I needed a new Sim card the other day to create a Wi-Fi hotspot for use in my car – to connect a couple of dashcams to the Internet and provide in-vehicle connectivity.
MTN has a feature in its smartphone app called DataShare – I’m sure the other networks have similar offerings – that allows you to share your primary data allocation with another MTN number, so I decided to use this for the in-car Wi-Fi I was setting up.
All I needed to do was buy another MTN Sim, have it registered under the clumsily named Regulation of Interception of Communications and Provision of Communication-related Information Act (better known, not surprisingly, as Rica) and pop it into a pocket Wi-Fi router connected to a USB port in my car.
So, off I trundled to a small cellular trading store near my office – you know the ones that sell cellphone covers and electronic paraphernalia – and bought an MTN Sim. I paid R10 in cash for it, thought nothing more about it, and went back to work.
Later, when I tried to have the Sim Rica’d by popping it into a smartphone and using the MTN app, I was informed that it had already been Rica’d. And, after setting up DataShare, I was able to connect to the Internet. No Rica – which involves sending proof of address and ID details – required! Marvellous!
Except, how could that be possible? Who had Rica’d this Sim, and why? Was I exposing myself to risk by using it? And surely the fact that it had already been through a Rica process defeated the very purpose of the legislation, which is to stamp out crime committed using mobile phones – or at least to give the police more ammunition to go after the bad guys.
Fight against crime
I’m no fan of the Rica process (it’s clumsy and open to abuse), but it can be a powerful tool in the fight against crime. However, if Sim cards are being sold that have already been through the Rica process, what’s the point? Are law-abiding citizens wasting their time if already-Rica’d Sims are available at the point of sale? Does this not undermine the integrity the entire Sim registration process in South Africa?
I had questions, and I needed answers. So, I approached MTN South Africa for comment and insight into what had happened, supplying them with the phone number of the Sim card in question.
Firstly, MTN made it clear in its reply that it is illegal to sell a Sim card in South Africa without having followed the “necessary processes” under Rica to link the Sim to the person buying it. It said it will pursue action against the agent who registered the Sim card.
“MTN has determined the name of agent that registered the Sim in question, as well as the date and the partner agent responsible. An investigation into the action that led to the selling of this Sim card by the agent is now under way and will determine the necessary actions, in line with the contractual and legal obligations, that will need to be taken,” it said. The company didn’t name of the agent in its reply to my questions.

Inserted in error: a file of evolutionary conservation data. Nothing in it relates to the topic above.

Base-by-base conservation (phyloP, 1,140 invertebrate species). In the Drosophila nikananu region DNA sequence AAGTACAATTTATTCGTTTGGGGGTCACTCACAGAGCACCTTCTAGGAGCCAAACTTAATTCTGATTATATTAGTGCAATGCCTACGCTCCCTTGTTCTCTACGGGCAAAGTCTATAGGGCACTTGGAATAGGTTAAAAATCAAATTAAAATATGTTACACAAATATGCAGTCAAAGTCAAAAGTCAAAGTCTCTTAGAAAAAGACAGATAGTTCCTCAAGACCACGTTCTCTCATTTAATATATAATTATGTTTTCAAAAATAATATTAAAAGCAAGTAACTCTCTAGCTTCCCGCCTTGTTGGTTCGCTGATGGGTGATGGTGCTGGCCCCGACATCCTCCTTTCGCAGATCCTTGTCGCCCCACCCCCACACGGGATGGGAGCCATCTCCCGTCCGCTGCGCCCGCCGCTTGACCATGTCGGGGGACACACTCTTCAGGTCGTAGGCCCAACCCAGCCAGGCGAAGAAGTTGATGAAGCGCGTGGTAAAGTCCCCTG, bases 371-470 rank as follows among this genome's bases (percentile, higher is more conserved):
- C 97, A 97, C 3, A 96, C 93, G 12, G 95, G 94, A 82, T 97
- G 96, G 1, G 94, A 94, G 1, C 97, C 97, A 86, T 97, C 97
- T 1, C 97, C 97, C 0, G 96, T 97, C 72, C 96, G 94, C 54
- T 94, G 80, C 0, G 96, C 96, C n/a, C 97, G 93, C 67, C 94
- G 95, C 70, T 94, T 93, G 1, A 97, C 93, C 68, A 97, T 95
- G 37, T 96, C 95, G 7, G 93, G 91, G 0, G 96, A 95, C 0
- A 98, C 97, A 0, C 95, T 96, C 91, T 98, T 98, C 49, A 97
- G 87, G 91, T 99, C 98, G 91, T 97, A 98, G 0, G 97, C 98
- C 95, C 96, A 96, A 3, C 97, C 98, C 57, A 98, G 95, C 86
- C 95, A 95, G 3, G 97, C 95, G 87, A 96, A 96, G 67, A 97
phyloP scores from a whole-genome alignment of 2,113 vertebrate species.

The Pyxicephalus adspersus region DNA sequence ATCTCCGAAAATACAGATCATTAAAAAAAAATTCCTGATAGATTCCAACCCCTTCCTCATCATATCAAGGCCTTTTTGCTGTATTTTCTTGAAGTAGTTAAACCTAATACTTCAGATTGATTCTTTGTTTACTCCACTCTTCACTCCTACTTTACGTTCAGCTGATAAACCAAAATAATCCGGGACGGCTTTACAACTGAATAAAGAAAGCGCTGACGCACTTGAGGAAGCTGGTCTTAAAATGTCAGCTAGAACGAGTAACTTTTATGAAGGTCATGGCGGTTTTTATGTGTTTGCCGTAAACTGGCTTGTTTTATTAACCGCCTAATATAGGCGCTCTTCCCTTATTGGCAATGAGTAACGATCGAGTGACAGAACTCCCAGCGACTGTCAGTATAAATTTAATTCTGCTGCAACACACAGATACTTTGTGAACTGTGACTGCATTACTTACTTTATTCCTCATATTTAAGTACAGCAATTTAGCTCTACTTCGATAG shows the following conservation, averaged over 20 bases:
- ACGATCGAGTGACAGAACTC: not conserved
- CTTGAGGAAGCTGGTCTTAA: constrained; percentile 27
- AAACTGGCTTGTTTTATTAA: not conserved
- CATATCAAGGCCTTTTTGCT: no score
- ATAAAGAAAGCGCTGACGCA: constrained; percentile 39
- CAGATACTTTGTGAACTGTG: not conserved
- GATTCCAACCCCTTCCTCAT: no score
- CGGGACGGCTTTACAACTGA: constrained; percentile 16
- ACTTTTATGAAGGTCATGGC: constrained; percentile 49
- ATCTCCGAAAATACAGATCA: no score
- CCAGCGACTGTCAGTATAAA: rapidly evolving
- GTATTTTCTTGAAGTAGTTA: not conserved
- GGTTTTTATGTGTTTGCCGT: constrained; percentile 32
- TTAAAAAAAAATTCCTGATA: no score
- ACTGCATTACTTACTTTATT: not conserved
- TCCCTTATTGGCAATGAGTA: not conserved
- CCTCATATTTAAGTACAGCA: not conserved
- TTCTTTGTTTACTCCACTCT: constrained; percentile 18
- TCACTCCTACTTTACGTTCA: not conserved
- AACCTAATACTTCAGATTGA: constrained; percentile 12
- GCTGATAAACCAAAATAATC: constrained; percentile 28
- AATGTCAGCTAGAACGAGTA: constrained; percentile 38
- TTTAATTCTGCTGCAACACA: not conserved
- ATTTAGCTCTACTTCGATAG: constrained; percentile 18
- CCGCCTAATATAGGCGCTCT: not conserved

Explaining further what happened, MTN said:
MTN South Africa, like other mobile operators, has Rica agency agreements in place with third-party agents. These third-party agents conduct the bulk of Rica registrations on behalf of MTN South Africa. These agreements dictate the processes to be followed to ensure full compliance with the relevant Rica laws. In this regard, the agents are contractually and legally bound to ensure that proper Rica registrations are done, which requires linking a specific Sim card to a specific individual.
The selling of a ‘pre-Rica’d’ Sim, or to be in the possession of a Sim card that is not registered under the correct individual name of the user, is considered identity fraud. South African law places a responsibility on the purchaser of the Sim card, in terms of section 40 of the Rica Act, to have the Sim registered in his or her name and a failure to do so makes the purchaser liable to a contravention of the provisions of section 40.
Anyone receiving a ‘pre-Rica’d’ Sim that has been illegally supplied, without having been appropriately personalised in line with Rica legislation, should urgently call the MTN 135 call centre to report the matter. The MTN consultant will log a request through to the fraud department, following which an investigation will be undertaken into the origin of the Sim card, to confirm the fraudulent activity or the inappropriate registration thereof.
MTN said it “remains committed to upholding the integrity of the Sim registration process and will continue to pursue ongoing initiatives to streamline and improve the process in the interests of all stakeholders”.
“MTN remains a responsible corporate citizen ensuring strict compliance with all applicable legal and regulatory requirements. Sim registration, in line with Rica, is a critical priority on our risk and compliance agenda, and compliance by MTN and our partners is a non-negotiable,” it said.
“MTN continues to work with the department of home affairs and state security agencies to ensure that information captured on our Rica systems is validated and reliable in line with information contained on state-owned citizen registries.”
The network operator said it would be in contact soon to ensure the Sim card I bought is correctly registered under my name in terms of the Rica legislation. Fine, but there are still many worrying questions that need answering, including how widespread this illegal activity is in the industry and what it means for effective law enforcement and the fight against crime. – © 2023 NewsCentral Media
- The author, Duncan McLeod, is editor of TechCentral